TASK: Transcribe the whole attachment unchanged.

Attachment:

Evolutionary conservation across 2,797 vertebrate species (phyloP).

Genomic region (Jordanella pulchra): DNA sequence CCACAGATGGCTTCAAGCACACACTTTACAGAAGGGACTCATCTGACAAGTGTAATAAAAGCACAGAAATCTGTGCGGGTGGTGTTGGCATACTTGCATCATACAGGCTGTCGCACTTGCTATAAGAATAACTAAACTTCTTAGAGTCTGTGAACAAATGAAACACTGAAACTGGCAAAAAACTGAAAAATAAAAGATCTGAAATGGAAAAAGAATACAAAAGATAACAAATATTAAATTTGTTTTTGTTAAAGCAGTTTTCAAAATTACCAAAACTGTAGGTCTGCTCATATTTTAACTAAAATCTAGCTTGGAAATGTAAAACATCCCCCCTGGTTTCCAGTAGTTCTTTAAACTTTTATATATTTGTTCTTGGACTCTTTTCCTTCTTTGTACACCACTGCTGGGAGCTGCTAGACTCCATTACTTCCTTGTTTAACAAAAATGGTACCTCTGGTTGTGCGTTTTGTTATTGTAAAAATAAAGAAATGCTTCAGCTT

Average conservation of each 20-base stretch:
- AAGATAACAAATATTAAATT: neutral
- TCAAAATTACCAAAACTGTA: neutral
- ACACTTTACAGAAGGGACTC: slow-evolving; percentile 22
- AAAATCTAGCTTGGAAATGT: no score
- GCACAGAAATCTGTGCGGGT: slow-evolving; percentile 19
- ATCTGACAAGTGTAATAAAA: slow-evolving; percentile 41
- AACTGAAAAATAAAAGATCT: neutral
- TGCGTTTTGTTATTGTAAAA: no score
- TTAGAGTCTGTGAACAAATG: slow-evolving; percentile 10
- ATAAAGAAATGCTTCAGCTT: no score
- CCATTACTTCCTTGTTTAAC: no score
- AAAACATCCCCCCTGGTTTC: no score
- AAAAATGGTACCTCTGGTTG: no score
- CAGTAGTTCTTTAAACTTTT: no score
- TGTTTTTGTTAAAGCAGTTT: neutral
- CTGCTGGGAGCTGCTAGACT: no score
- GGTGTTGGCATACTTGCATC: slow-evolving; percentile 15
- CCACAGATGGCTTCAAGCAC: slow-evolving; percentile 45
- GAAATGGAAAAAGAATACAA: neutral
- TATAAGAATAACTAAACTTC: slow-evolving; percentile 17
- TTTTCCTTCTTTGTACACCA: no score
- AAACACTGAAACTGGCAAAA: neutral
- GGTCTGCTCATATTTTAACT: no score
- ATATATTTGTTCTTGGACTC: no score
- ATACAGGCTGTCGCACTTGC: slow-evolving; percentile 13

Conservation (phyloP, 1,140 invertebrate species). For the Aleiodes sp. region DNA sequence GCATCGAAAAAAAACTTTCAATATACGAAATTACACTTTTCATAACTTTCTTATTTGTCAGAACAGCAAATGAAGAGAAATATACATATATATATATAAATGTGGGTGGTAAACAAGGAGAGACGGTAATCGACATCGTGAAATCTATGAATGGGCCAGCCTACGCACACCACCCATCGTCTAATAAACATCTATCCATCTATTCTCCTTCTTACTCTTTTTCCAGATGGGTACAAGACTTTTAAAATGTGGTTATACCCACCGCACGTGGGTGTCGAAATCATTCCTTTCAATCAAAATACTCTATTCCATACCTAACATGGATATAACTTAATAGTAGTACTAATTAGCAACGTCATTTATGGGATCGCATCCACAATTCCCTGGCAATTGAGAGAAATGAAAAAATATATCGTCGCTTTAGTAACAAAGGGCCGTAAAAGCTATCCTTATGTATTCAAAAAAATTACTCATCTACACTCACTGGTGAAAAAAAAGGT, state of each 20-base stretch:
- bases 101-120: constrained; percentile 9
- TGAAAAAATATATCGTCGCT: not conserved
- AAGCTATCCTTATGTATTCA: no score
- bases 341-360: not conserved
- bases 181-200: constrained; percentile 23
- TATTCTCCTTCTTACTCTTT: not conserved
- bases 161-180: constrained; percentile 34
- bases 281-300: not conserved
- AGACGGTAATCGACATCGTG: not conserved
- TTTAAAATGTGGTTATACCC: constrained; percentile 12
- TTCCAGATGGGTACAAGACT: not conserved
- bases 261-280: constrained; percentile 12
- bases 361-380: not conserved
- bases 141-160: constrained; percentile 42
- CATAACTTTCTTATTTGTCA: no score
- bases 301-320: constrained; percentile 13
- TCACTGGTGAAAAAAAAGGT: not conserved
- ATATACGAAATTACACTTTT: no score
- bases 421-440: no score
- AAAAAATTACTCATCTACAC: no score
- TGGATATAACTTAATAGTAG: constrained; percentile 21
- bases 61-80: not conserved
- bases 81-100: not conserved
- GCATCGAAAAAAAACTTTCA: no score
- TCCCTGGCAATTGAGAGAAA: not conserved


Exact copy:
Evolutionary conservation across 2,797 vertebrate species (phyloP).

Genomic region (Jordanella pulchra): DNA sequence CCACAGATGGCTTCAAGCACACACTTTACAGAAGGGACTCATCTGACAAGTGTAATAAAAGCACAGAAATCTGTGCGGGTGGTGTTGGCATACTTGCATCATACAGGCTGTCGCACTTGCTATAAGAATAACTAAACTTCTTAGAGTCTGTGAACAAATGAAACACTGAAACTGGCAAAAAACTGAAAAATAAAAGATCTGAAATGGAAAAAGAATACAAAAGATAACAAATATTAAATTTGTTTTTGTTAAAGCAGTTTTCAAAATTACCAAAACTGTAGGTCTGCTCATATTTTAACTAAAATCTAGCTTGGAAATGTAAAACATCCCCCCTGGTTTCCAGTAGTTCTTTAAACTTTTATATATTTGTTCTTGGACTCTTTTCCTTCTTTGTACACCACTGCTGGGAGCTGCTAGACTCCATTACTTCCTTGTTTAACAAAAATGGTACCTCTGGTTGTGCGTTTTGTTATTGTAAAAATAAAGAAATGCTTCAGCTT

Average conservation of each 20-base stretch:
- AAGATAACAAATATTAAATT: neutral
- TCAAAATTACCAAAACTGTA: neutral
- ACACTTTACAGAAGGGACTC: slow-evolving; percentile 22
- AAAATCTAGCTTGGAAATGT: no score
- GCACAGAAATCTGTGCGGGT: slow-evolving; percentile 19
- ATCTGACAAGTGTAATAAAA: slow-evolving; percentile 41
- AACTGAAAAATAAAAGATCT: neutral
- TGCGTTTTGTTATTGTAAAA: no score
- TTAGAGTCTGTGAACAAATG: slow-evolving; percentile 10
- ATAAAGAAATGCTTCAGCTT: no score
- CCATTACTTCCTTGTTTAAC: no score
- AAAACATCCCCCCTGGTTTC: no score
- AAAAATGGTACCTCTGGTTG: no score
- CAGTAGTTCTTTAAACTTTT: no score
- TGTTTTTGTTAAAGCAGTTT: neutral
- CTGCTGGGAGCTGCTAGACT: no score
- GGTGTTGGCATACTTGCATC: slow-evolving; percentile 15
- CCACAGATGGCTTCAAGCAC: slow-evolving; percentile 45
- GAAATGGAAAAAGAATACAA: neutral
- TATAAGAATAACTAAACTTC: slow-evolving; percentile 17
- TTTTCCTTCTTTGTACACCA: no score
- AAACACTGAAACTGGCAAAA: neutral
- GGTCTGCTCATATTTTAACT: no score
- ATATATTTGTTCTTGGACTC: no score
- ATACAGGCTGTCGCACTTGC: slow-evolving; percentile 13

Conservation (phyloP, 1,140 invertebrate species). For the Aleiodes sp. region DNA sequence GCATCGAAAAAAAACTTTCAATATACGAAATTACACTTTTCATAACTTTCTTATTTGTCAGAACAGCAAATGAAGAGAAATATACATATATATATATAAATGTGGGTGGTAAACAAGGAGAGACGGTAATCGACATCGTGAAATCTATGAATGGGCCAGCCTACGCACACCACCCATCGTCTAATAAACATCTATCCATCTATTCTCCTTCTTACTCTTTTTCCAGATGGGTACAAGACTTTTAAAATGTGGTTATACCCACCGCACGTGGGTGTCGAAATCATTCCTTTCAATCAAAATACTCTATTCCATACCTAACATGGATATAACTTAATAGTAGTACTAATTAGCAACGTCATTTATGGGATCGCATCCACAATTCCCTGGCAATTGAGAGAAATGAAAAAATATATCGTCGCTTTAGTAACAAAGGGCCGTAAAAGCTATCCTTATGTATTCAAAAAAATTACTCATCTACACTCACTGGTGAAAAAAAAGGT, state of each 20-base stretch:
- bases 101-120: constrained; percentile 9
- TGAAAAAATATATCGTCGCT: not conserved
- AAGCTATCCTTATGTATTCA: no score
- bases 341-360: not conserved
- bases 181-200: constrained; percentile 23
- TATTCTCCTTCTTACTCTTT: not conserved
- bases 161-180: constrained; percentile 34
- bases 281-300: not conserved
- AGACGGTAATCGACATCGTG: not conserved
- TTTAAAATGTGGTTATACCC: constrained; percentile 12
- TTCCAGATGGGTACAAGACT: not conserved
- bases 261-280: constrained; percentile 12
- bases 361-380: not conserved
- bases 141-160: constrained; percentile 42
- CATAACTTTCTTATTTGTCA: no score
- bases 301-320: constrained; percentile 13
- TCACTGGTGAAAAAAAAGGT: not conserved
- ATATACGAAATTACACTTTT: no score
- bases 421-440: no score
- AAAAAATTACTCATCTACAC: no score
- TGGATATAACTTAATAGTAG: constrained; percentile 21
- bases 61-80: not conserved
- bases 81-100: not conserved
- GCATCGAAAAAAAACTTTCA: no score
- TCCCTGGCAATTGAGAGAAA: not conserved